David Stobaugh remembers the feeling of isolation he had when traveling through Europe and being surrounded by people who spoke a language other than English.
“It’s kind of sensory overload,” he said.
Stobaugh, the assistant principal at Moss Middle School, said he expects those memories and experiences to be reignited as he travels to Beijing this week. He wants to use the experiences of his first trip to Asia to better relate to the isolation that many of his students who don’t speak English as a first language must feel.
Stobaugh will travel with a group made up mostly of Kentucky school administrators organized through the Confucius Institute at Western Kentucky University and paid for by the Hanban.
Hanban/Confucius Institute Headquarters is a public institution affiliated with the Chinese Ministry of Education committed to providing Chinese language and cultural teaching resources and services worldwide.
Participants on the trip will focus on sharing their perspectives on and learning about Chinese practices for educational leadership. The Daily News will be documenting the trip in stories and photos.
Betty Yu, associate director of the Confucius Institute at WKU, said this is the first trip through the Confucius Institute at WKU that has brought school administrators to China as well as the first time one of the trips has been completely supported by Hanban.
Yu said she sees the trip as an opportunity for people from both countries to learn from one another.
In the United States, leadership education can start as early as kindergarten or preschool with intentional lessons on leadership, she said. In China, schools haven’t become as intentional about starting leadership education at a young age, Yu said.
“I think the main thing is, China wants to learn more about educational leadership in schools, and that’s a big focus in schools in America,” she said.
The trip should also help administrators who have Chinese teachers from the Confucius Institute at WKU coming into their schools better understand and appreciate those teachers, Yu said.
Moss Middle has almost 100 students who are considered English language learners and don’t speak English as their first language, Stobaugh said. Among those students, proficiency in English varies greatly, he said.
In addition to helping him understand the experience of Moss Middle’s English as a second language students better, Stobaugh said he wants to take the trip as an opportunity to network with other educators and to get different perspectives on educational leadership that he may be able to integrate into his school.
He also hopes to share some of the strategies that are working at Moss Middle to provide students with leadership skills, he said.
“A fresh set of eyes help,” Stobaugh said.
Moss Middle will head into its third full year using The Leader In Me program in the next school year, he said.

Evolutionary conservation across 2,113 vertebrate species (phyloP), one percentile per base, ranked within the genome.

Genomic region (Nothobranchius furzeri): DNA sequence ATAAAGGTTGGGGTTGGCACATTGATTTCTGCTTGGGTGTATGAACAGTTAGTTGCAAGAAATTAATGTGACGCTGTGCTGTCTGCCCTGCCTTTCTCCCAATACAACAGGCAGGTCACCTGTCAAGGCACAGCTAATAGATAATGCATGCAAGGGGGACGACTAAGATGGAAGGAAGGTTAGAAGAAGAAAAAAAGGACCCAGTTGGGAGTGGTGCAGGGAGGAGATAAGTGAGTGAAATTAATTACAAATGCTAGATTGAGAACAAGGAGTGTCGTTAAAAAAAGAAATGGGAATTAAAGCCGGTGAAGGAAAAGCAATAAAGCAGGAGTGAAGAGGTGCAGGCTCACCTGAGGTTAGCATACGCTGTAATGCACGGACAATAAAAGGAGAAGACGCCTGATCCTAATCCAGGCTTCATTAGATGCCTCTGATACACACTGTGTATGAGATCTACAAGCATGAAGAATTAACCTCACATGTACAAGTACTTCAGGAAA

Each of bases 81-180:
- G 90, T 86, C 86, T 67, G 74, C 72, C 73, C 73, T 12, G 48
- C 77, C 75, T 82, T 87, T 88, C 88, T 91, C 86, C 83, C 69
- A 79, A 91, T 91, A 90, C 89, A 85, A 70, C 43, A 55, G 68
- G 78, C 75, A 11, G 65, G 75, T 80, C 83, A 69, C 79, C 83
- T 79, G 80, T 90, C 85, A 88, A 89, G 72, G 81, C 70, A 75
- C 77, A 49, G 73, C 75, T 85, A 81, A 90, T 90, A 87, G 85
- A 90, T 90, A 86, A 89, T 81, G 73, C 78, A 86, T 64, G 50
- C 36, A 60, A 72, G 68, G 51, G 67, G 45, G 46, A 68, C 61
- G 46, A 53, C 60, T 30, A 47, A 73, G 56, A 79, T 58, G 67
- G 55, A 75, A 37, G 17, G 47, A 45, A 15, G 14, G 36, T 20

One of the goals at the school is to give students leadership opportunities ranging from being a row leader who helps other students with classroom work to being a member of the school’s Student Lighthouse Team, which this year planned a “spring fling” family event for the school.
Moss Middle also launched a Dragon leadership course in January that Stobaugh said is similar to ROTC but focuses just on developing leadership skills. Almost half the students at the school signed up for the class when it was offered and about 150 ended up taking it.
“We consider ourselves definitely a leadership school,” he said.
Charles Proffitt, superintendent of Cloverport Independent School District in Breckinridge County, said he hopes the trip will expose him to successful strategies that educators in Beijing are using with their students.
“We’re all wanting what’s best for our students,” he said.
The experience could yield knowledge to help expand the district’s vision for students, Proffitt said.
“I just constantly let people know that not one person knows everything,” he said.
Cloverport Independent School District has had two Chinese instructors working with students for several years and recently received a Chinese classroom grant from Hanban that it will use to set up a Chinese cultural center to offer courses and cultural events to the community, Proffitt said.
He said he hopes to begin courses by fall of next year.
Jason Marshall, an adjunct leadership instructor at WKU, said he hopes the trip will help him relate better to some of his students who come from China and become more informed about another culture.
“It’s very easy to be narrow-minded and assume that your culture is the best culture if you haven’t been exposed to others,” he said.
A knowledge of other cultures is important because things are becoming increasingly more globalized, Marshall said.
“The environment of business and education and everything is becoming global,” he said.
Marshall said he’s looking forward to having a first-hand look at the Chinese education system.
In the last course he taught, Marshall had three students from China. While Marshall encourages all of his students to challenge him, the Chinese students don’t typically do so out of respect for the instructor, he said. But eventually he had a breakthrough with one of those students, Marshall said.
“It was really, really neat to watch the progression,” he said.